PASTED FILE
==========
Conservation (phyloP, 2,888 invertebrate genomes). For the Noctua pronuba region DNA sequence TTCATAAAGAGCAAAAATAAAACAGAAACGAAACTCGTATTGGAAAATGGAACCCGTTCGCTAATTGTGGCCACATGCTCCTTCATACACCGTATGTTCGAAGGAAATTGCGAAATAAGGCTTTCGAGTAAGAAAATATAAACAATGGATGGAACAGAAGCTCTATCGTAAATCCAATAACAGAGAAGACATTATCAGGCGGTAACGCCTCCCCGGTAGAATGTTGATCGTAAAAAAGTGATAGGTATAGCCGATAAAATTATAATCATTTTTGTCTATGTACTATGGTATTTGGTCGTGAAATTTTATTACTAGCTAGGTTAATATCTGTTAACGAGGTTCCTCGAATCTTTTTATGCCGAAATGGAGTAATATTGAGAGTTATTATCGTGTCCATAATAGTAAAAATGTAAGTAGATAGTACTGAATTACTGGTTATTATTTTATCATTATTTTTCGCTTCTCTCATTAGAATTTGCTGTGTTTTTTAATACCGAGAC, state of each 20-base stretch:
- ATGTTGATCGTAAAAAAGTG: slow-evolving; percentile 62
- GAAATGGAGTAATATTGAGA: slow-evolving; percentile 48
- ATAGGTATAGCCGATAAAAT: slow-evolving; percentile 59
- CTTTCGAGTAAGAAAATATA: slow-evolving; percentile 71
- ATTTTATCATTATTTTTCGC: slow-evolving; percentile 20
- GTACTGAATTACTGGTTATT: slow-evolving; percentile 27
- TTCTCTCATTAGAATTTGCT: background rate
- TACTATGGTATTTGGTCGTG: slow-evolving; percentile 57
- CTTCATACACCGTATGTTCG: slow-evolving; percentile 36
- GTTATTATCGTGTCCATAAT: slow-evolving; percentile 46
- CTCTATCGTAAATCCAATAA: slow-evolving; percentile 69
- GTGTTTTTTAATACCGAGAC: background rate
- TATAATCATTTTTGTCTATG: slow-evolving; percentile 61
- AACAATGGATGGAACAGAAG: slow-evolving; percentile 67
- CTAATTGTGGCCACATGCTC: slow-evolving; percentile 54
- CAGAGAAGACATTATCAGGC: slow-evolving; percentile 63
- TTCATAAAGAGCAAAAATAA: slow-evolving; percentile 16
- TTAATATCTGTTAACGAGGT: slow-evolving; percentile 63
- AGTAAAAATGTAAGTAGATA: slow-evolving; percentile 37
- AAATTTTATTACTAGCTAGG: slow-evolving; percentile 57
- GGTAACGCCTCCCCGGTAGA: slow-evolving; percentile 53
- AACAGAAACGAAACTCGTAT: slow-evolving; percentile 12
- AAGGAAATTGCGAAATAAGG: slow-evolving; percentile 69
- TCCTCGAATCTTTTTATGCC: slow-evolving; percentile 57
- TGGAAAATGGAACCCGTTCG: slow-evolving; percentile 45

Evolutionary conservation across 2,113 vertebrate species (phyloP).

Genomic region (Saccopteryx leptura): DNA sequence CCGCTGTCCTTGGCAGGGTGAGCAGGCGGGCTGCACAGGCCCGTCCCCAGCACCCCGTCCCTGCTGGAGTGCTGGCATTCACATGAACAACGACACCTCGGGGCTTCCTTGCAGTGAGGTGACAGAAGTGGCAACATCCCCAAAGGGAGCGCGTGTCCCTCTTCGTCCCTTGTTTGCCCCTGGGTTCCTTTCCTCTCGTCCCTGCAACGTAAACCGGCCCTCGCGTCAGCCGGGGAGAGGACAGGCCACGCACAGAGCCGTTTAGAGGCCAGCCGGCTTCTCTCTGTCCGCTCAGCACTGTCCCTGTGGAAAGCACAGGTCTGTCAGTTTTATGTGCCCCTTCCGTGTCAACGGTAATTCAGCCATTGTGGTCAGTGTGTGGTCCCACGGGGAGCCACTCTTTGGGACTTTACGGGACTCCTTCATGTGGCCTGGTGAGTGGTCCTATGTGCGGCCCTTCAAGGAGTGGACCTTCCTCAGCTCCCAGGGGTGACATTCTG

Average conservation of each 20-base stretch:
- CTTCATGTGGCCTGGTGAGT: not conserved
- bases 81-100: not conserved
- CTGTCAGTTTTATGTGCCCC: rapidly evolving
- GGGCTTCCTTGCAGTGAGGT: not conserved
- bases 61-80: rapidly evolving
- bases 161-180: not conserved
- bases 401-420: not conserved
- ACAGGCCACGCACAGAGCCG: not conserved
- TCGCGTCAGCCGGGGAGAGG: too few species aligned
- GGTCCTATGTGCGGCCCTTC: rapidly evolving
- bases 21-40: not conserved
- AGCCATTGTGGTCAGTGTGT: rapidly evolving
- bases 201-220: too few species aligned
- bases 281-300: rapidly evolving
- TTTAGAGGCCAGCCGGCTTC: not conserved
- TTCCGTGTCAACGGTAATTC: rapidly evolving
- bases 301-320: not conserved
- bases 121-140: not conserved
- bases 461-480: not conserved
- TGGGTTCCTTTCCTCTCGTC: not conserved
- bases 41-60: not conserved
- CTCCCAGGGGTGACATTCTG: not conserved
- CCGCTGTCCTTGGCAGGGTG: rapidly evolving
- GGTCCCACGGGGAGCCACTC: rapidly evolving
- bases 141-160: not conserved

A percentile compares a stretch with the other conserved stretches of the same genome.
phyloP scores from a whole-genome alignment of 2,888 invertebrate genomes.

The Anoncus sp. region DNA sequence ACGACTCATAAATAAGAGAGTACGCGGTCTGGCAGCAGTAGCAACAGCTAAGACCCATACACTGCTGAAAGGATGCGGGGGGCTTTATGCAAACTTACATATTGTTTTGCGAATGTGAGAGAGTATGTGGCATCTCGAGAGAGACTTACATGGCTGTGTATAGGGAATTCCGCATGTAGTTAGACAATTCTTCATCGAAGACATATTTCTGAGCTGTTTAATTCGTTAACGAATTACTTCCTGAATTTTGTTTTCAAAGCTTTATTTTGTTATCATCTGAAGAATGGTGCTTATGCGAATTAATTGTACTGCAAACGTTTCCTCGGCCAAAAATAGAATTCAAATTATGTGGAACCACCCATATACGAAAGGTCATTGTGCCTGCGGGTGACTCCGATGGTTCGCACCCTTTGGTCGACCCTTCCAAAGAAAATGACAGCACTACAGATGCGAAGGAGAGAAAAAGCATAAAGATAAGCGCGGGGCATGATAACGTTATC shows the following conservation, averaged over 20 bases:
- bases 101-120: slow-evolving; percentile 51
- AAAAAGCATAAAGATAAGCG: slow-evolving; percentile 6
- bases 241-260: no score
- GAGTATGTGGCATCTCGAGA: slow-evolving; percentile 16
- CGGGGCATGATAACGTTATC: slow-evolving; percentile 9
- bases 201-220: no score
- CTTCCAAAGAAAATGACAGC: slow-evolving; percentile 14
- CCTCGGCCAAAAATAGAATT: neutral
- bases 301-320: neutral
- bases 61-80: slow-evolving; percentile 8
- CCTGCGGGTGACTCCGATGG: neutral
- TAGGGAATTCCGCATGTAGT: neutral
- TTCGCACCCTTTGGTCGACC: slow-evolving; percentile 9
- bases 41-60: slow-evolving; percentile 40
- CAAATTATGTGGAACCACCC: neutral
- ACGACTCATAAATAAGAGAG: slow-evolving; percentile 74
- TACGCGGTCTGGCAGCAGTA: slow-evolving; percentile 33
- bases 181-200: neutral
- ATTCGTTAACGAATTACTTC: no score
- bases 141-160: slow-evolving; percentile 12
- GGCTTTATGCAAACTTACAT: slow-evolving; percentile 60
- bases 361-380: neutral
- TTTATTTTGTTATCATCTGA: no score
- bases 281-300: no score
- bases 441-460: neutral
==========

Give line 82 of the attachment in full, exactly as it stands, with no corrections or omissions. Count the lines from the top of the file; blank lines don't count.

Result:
- bases 441-460: neutral